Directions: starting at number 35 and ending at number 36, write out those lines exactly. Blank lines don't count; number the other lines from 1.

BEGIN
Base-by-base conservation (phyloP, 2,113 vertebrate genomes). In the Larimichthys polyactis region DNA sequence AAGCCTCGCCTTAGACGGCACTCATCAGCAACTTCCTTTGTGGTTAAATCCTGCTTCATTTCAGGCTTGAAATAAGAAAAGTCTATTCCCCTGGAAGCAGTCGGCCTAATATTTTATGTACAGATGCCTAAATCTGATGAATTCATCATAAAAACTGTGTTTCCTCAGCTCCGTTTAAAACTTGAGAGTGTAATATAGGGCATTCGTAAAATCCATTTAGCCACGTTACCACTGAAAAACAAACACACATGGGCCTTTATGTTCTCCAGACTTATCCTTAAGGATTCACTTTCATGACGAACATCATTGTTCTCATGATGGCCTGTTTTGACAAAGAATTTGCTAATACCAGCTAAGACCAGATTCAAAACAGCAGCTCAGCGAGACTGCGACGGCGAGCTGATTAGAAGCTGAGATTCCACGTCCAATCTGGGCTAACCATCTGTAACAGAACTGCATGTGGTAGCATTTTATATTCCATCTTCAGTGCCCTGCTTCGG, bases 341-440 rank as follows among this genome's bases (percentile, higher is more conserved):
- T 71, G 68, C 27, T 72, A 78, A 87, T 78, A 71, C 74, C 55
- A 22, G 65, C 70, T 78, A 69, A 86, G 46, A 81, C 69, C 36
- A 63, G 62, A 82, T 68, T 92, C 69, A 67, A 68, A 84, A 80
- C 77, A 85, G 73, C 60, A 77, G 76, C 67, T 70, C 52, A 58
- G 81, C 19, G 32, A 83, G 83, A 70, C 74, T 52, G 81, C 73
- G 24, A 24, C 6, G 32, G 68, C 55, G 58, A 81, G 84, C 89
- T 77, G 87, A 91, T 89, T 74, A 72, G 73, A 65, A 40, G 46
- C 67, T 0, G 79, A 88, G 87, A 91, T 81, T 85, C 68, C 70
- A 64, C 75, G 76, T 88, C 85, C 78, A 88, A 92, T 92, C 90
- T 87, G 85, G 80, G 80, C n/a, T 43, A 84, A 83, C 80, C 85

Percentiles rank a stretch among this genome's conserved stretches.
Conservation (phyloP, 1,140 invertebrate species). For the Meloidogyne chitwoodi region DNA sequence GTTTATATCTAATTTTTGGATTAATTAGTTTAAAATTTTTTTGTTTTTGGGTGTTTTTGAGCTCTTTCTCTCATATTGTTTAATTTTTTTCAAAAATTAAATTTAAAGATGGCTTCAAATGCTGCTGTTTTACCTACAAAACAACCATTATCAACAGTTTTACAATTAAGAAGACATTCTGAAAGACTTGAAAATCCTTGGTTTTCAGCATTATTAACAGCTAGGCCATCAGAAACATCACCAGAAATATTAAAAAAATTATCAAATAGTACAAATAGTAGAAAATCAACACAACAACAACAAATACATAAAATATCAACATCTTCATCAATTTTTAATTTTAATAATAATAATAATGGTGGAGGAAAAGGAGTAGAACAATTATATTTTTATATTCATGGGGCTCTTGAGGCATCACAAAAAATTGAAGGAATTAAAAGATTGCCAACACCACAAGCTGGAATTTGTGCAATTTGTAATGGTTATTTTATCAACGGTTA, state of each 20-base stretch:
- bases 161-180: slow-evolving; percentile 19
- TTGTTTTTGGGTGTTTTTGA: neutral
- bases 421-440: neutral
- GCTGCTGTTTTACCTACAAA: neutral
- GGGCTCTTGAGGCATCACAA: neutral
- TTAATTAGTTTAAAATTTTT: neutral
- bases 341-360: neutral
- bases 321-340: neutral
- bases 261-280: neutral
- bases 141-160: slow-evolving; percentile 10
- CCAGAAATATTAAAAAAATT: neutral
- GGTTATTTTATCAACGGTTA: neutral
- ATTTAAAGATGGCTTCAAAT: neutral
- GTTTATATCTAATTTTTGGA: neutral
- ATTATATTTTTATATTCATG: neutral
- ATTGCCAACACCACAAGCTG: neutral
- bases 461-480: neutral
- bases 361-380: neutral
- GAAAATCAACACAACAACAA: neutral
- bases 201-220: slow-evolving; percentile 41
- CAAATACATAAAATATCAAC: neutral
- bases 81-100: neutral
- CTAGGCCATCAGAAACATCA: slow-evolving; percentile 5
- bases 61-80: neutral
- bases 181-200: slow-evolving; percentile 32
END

- bases 81-100: neutral
- CTAGGCCATCAGAAACATCA: slow-evolving; percentile 5